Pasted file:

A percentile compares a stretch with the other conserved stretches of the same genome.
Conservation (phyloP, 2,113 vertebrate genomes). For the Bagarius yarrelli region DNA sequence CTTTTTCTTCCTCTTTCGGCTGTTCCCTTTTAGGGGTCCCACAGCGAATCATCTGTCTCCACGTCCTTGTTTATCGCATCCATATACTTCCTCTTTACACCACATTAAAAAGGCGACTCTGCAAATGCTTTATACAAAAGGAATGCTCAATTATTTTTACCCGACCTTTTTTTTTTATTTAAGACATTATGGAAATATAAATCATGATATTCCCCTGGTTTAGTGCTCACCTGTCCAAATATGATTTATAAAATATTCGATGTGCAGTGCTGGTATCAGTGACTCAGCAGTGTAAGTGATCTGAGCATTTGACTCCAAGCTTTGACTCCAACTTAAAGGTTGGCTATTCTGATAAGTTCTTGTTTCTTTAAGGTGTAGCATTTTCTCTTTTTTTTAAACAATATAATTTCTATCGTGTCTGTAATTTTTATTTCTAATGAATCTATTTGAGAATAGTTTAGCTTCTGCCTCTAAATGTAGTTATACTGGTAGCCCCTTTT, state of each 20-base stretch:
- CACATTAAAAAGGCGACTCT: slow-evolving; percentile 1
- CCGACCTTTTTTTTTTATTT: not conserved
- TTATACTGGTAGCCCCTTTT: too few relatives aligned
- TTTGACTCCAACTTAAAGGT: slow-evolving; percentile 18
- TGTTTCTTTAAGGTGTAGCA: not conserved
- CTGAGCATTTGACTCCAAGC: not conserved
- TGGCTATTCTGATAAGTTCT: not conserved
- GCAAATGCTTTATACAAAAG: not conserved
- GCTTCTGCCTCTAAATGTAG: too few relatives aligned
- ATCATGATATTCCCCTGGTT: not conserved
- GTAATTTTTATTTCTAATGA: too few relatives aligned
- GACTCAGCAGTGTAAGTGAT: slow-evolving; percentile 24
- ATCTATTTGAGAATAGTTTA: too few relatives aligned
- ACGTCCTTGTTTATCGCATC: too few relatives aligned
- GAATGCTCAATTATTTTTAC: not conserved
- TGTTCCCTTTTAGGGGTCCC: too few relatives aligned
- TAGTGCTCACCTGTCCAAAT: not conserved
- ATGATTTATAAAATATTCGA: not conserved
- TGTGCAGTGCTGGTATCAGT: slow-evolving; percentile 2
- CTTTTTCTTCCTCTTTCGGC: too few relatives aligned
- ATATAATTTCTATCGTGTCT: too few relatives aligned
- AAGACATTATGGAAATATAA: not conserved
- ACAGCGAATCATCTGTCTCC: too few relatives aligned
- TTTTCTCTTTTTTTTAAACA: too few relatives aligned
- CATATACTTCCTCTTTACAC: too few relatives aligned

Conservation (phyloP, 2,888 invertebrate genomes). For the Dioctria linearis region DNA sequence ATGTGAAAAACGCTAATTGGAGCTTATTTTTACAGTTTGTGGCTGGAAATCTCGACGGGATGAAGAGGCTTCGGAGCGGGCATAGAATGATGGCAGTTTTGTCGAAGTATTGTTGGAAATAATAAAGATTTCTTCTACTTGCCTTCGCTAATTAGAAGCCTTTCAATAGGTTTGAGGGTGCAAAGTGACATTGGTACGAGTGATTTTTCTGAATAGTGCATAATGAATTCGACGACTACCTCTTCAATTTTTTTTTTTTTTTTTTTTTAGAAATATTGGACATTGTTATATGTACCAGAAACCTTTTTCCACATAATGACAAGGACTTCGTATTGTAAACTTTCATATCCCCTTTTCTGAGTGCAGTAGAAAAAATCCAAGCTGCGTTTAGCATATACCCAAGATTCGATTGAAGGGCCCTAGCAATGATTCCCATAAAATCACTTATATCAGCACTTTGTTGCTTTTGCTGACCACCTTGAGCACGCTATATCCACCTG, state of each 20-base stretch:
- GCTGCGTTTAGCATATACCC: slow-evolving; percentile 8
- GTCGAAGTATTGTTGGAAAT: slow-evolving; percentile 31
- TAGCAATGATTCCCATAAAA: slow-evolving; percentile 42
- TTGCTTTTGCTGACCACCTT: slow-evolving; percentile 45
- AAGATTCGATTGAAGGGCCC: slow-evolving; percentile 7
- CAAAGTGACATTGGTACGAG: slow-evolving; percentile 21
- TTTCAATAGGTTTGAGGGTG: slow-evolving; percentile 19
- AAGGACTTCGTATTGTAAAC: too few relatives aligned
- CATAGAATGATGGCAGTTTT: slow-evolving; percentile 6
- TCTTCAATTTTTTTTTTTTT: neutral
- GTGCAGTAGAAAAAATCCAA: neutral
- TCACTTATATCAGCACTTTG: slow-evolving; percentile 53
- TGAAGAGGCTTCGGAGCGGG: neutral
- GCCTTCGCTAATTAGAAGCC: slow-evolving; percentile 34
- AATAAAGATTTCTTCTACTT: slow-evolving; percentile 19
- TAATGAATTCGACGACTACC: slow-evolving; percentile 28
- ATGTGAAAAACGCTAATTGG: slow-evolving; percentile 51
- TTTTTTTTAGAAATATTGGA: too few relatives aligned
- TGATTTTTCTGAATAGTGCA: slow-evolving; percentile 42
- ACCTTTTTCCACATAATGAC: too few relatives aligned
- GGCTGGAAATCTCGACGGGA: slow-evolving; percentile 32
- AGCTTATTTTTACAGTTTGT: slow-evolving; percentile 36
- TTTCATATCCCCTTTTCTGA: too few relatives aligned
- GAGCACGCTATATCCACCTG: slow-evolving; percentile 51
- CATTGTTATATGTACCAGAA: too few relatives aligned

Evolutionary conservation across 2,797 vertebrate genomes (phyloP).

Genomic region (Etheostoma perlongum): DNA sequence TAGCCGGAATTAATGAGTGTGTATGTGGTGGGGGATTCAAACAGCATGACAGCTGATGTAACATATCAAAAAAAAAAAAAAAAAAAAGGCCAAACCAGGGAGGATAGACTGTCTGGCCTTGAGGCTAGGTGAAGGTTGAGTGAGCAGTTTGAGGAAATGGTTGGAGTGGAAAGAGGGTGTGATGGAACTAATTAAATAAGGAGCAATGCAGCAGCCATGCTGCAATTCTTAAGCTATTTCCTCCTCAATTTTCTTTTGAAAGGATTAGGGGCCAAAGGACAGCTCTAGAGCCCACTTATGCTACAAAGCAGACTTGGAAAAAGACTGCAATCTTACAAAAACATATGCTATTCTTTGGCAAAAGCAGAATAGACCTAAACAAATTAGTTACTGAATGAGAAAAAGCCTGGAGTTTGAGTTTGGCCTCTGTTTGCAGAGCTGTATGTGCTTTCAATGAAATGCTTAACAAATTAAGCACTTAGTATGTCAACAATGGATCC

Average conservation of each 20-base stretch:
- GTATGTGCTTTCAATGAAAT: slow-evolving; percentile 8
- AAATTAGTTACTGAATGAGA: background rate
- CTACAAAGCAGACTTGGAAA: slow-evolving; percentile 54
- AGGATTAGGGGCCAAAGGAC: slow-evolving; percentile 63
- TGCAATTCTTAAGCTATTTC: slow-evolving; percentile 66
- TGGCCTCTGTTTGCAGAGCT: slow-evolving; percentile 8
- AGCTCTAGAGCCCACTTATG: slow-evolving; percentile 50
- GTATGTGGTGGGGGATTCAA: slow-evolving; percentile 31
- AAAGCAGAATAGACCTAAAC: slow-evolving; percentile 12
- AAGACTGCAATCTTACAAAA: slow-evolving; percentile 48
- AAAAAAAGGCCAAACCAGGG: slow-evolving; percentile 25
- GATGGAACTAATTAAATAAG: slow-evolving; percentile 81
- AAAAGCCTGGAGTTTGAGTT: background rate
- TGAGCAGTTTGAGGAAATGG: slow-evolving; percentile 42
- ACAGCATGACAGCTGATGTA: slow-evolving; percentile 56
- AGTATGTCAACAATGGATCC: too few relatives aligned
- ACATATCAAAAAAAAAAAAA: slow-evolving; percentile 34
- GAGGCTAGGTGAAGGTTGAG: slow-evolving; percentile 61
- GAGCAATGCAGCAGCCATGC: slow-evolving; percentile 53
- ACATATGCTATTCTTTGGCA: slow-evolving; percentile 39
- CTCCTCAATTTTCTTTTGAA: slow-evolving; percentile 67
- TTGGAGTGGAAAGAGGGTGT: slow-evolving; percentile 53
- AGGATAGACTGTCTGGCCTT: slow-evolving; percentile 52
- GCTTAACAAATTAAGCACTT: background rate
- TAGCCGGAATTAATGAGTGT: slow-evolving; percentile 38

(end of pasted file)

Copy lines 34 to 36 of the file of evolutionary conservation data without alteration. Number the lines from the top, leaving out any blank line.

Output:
- CAAAGTGACATTGGTACGAG: slow-evolving; percentile 21
- TTTCAATAGGTTTGAGGGTG: slow-evolving; percentile 19
- AAGGACTTCGTATTGTAAAC: too few relatives aligned